Popular Biloxi restaurant shows how to make a shrimp po-boy
The goal is to “create a memorable Southern dining experience,” according to Reenie’s Facebook page. I was delighted to read of their intentions, before sharing lunch at Reenie’s with a few friends.
As diversified as our dining scene is on the Coast, there certainly is a dearth of good Southern food. The very heart of the farm-to-table movement, perhaps the most logical, healthy and delicious food movement to pass this way, is all about eating where you live, and we, my friends, live in the Deep South.
Southern food, you say? Not exactly your idea of fine dining? It is a culinary tradition I’d stand up to any other in the world. Including the ever-popular French country, regional Italian and many others, but with a caveat. To get it right you have to use fresh ingredients, appreciate technique and, I hate to be so biased, but it helps if you have a few generations of being Southern under your belt.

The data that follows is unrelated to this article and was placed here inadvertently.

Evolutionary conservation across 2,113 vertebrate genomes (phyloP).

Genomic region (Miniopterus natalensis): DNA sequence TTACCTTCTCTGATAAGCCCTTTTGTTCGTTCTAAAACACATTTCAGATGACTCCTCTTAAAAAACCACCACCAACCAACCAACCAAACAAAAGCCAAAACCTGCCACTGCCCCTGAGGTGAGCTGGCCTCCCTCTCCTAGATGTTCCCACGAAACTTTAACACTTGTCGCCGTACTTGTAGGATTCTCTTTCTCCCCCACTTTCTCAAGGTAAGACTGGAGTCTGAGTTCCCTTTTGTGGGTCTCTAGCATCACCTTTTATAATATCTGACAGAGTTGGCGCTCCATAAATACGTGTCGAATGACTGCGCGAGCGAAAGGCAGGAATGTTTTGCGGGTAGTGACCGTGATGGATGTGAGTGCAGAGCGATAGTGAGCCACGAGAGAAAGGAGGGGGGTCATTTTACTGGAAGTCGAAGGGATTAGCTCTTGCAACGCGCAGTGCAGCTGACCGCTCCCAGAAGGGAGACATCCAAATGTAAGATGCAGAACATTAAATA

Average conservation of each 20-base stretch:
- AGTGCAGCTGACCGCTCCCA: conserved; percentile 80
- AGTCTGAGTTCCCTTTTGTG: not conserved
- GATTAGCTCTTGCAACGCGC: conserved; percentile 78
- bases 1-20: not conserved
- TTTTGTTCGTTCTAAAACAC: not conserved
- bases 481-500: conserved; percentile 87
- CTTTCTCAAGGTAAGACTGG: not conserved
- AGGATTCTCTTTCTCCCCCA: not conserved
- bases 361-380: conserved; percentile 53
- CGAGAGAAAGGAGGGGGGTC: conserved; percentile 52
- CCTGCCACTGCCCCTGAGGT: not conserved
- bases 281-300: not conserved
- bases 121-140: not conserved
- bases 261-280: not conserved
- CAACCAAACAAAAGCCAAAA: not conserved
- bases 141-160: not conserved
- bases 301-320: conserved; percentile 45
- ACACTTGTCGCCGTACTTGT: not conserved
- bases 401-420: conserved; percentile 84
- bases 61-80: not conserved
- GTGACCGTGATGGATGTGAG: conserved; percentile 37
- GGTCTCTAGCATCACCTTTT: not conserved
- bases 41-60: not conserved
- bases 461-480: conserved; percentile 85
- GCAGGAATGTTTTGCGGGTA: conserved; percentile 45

There are a few harbingers to look for from a good Southern cook, and most can be found in the details of perhaps the most mundane corners of the pantry. How is the cornbread? What about the white and brown gravy?
Deep frying, perhaps the most maligned cooking method good Southerner’s love, is critical. It gets its bad name from cooks that use old oil, don’t maintain the proper temperature and overcrowd the fry pan. Success is in the details.
OK, OK, but what about Reenie’s? I wanted to set the stage, so that you might better appreciate what I am about to say. Reenie’s nailed it. We had roast pork, maque choux, homemade green beans, jalapeno cornbread and fried green tomatoes, and everything was solid. Really good, exceptional and before we left, we were already talking about coming back again.
But I saved the best for last. The fried pork chop was off the charts, I mean really, stunningly good. On my way home I stopped at the grocery store and bought pork chops.
My efforts later that night were nowhere close to what Chef Ally Bullock created for us (remember her from C&C Italian Bistro?), but the seed has been planted. I am dreaming of that perfectly cooked, flaky battered pork chop and I have to have it again, and soon.
Reenie’s has just opened, and a hard copy and expanded menu is on the way. Look for the daily specials on the chalkboards, good service, and fair pricing. But as for that chop, I’d pay any price. Yes, it really is that good.
Reenie’s Southern Kitchen and Parrish’s Lounge
Where: 217 E. Beach Blvd., Long Beach
Hours: 11 a.m.-9 p.m. Monday, Wednesday, Thursday; 11 a.m.-10 p.m. Friday and Saturday; and 11 a.m.-3 p.m. Sunday; closed Tuesday